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Thursday, August 27, 2009

Birds of Prey

The RSPB are saying that more must be done to protect birds of prey (raptors).

According to the RSPB there were over 1000 crimes against birds such as Buzzards and Peregrines and they want such crimes to be included in national crime statistics.

Intriguingly Radio 4's Farming Today (it's on at 5:40am, I'm usually shaving!) is looking at Birds of Prey and the countryside all week. This morning a Lincolnshire hunting and shooting estate was featured. Far from complaining about raptors they were actively using them, the spokesman was saying that by increasing borders on fields and cover farmland birds were doing well, birds like Sparrowhawks would take some chicks but that these would be weaker birds and so the Sprawks were strengthing the gene pool.

He also said that when they shot rabbits to control numbers they put rabbits in the fields to attract carrion eaters like Buzzards (and in a site in Berkshire Red Kites). This was beneficial as the raptors scared off Pigeons that fed on the seed.

After you've read of idiot gamekeepers poisioning raptors it was quite encouraging.

3 comments:

St Jude said...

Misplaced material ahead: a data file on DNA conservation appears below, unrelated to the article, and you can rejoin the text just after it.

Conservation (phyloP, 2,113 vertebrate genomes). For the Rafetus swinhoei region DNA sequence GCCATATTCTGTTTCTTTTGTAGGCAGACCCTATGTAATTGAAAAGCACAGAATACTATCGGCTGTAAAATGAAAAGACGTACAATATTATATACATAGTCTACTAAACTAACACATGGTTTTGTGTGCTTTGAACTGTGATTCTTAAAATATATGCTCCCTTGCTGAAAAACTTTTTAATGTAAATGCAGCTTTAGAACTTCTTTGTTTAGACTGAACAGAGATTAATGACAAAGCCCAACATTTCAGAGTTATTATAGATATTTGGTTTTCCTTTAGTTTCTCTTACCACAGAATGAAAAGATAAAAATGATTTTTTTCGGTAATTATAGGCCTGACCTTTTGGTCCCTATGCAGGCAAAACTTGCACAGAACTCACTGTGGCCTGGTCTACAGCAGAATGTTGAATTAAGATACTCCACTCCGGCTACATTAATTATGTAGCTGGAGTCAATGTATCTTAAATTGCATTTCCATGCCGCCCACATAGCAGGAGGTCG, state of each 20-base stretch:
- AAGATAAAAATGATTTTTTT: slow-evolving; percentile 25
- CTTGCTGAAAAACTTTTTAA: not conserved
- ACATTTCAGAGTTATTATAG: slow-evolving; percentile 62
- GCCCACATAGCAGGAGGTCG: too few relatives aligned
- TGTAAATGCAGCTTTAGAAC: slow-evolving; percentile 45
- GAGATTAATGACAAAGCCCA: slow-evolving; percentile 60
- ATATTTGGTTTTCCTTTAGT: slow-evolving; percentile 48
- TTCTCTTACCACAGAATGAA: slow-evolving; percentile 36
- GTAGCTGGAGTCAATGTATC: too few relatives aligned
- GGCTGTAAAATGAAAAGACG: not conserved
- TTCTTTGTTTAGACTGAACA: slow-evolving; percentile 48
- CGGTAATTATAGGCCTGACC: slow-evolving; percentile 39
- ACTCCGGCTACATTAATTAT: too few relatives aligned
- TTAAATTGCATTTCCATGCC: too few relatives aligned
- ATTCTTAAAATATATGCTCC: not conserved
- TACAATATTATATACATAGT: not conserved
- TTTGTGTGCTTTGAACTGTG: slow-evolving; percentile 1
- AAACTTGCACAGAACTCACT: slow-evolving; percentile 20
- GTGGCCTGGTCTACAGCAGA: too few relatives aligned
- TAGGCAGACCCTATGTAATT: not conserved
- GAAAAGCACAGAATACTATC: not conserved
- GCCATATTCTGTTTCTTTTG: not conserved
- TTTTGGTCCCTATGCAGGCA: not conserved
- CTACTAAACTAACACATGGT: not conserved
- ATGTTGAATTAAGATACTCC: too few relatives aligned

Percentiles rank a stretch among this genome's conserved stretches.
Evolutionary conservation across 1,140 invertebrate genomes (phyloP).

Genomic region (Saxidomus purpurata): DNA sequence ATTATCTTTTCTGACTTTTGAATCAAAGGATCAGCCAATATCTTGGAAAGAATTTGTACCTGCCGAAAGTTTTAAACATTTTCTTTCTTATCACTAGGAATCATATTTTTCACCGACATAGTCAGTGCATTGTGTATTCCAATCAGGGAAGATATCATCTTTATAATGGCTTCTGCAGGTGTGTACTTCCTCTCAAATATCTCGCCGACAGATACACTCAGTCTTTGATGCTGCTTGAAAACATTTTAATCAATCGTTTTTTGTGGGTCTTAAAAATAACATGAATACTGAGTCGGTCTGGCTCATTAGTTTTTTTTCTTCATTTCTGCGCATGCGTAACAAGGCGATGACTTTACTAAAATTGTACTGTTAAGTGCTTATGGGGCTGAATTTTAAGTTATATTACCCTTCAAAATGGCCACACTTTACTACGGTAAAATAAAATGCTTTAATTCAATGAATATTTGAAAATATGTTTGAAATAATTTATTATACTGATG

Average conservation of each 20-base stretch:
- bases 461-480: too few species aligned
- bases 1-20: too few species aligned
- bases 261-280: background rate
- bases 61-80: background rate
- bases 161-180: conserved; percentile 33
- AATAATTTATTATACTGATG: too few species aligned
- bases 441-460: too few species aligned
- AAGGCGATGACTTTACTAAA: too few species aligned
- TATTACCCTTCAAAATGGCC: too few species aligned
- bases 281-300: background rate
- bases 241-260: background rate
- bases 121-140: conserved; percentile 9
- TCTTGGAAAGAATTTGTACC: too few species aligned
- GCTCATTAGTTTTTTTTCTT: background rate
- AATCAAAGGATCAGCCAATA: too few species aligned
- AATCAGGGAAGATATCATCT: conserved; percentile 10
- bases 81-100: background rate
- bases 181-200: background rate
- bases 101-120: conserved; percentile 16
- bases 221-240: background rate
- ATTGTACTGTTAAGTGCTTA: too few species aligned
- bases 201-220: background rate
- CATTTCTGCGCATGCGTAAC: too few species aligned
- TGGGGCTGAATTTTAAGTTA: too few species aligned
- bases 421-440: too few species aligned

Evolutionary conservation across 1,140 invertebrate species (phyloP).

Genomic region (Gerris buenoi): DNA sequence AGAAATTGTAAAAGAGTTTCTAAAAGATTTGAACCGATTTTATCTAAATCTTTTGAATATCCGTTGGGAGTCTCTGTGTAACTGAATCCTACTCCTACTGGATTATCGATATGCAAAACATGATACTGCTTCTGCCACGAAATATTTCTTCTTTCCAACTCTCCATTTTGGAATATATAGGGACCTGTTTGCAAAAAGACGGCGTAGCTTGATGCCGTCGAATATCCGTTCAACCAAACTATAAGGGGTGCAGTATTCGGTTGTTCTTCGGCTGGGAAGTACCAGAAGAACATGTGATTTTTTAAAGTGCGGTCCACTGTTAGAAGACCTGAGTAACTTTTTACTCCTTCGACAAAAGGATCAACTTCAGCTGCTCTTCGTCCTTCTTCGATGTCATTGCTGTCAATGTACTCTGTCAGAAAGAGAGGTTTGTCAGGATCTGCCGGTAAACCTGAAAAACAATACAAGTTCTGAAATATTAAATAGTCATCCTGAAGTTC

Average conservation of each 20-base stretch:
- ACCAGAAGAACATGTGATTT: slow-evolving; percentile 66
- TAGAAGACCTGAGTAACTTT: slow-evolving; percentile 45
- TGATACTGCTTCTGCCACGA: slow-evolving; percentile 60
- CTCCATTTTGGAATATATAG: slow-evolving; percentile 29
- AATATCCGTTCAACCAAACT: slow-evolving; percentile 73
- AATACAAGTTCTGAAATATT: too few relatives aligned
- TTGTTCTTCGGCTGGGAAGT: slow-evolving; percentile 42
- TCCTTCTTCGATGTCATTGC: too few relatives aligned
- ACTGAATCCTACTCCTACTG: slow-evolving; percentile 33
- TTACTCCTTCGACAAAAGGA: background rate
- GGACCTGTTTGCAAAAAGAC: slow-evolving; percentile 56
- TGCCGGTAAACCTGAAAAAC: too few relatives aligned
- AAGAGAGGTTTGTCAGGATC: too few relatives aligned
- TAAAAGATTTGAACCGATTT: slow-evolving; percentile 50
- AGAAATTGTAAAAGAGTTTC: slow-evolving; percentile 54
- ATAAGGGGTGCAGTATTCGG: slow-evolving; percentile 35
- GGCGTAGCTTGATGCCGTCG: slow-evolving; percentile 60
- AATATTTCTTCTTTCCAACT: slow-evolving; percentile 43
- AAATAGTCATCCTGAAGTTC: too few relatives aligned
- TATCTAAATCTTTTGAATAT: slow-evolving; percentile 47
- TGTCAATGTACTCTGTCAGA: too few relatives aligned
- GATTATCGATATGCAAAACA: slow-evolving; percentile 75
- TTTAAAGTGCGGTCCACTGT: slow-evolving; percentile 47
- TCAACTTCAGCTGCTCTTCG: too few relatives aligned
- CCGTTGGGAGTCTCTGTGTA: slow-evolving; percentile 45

That is good to hear. Sadly when I lived in Kent Sparrowhawks were under siege from the local landowners and gamekeepers. I used to have a licence to keep birds of prey, they all came via the local wildlife hospitals and my main focus was returning them to the wild if possible. They are wonderful ceatures.

ShySongbird said...

This is quite a coincidence Pete as my latest post is entirely about the Red Kite! It is interesting too that the only time a Sparrowhawk visits my garden is when I have seen signs of the horrible disease Trichomoniasis which affects finches so badly. I am convinced the Sparrowhawk is taking the sickly birds. On the two occasions in the last two years I have seen the disease I have referred to the hawk as Dr Sprawk ;)

Jan said...

Funny you should mention the dreaded tricho, SS, but I have Greenfinches with it here again, am so upset after there had been a lot of strong healthy birds for months again. It seems to coincide with wet weather, the virus must be more prevalent then. I have found 4 dead ones so far, seen another puffed up one today, and it has also spread to the house sparrows by the looks of things. But I also have a resident Sparrowhawk. He doesn't seem to be having any luck catching the sick ones though, which although I hate to see it, woudl be a blessing that it would put them out of their misery a bit faster. sigh.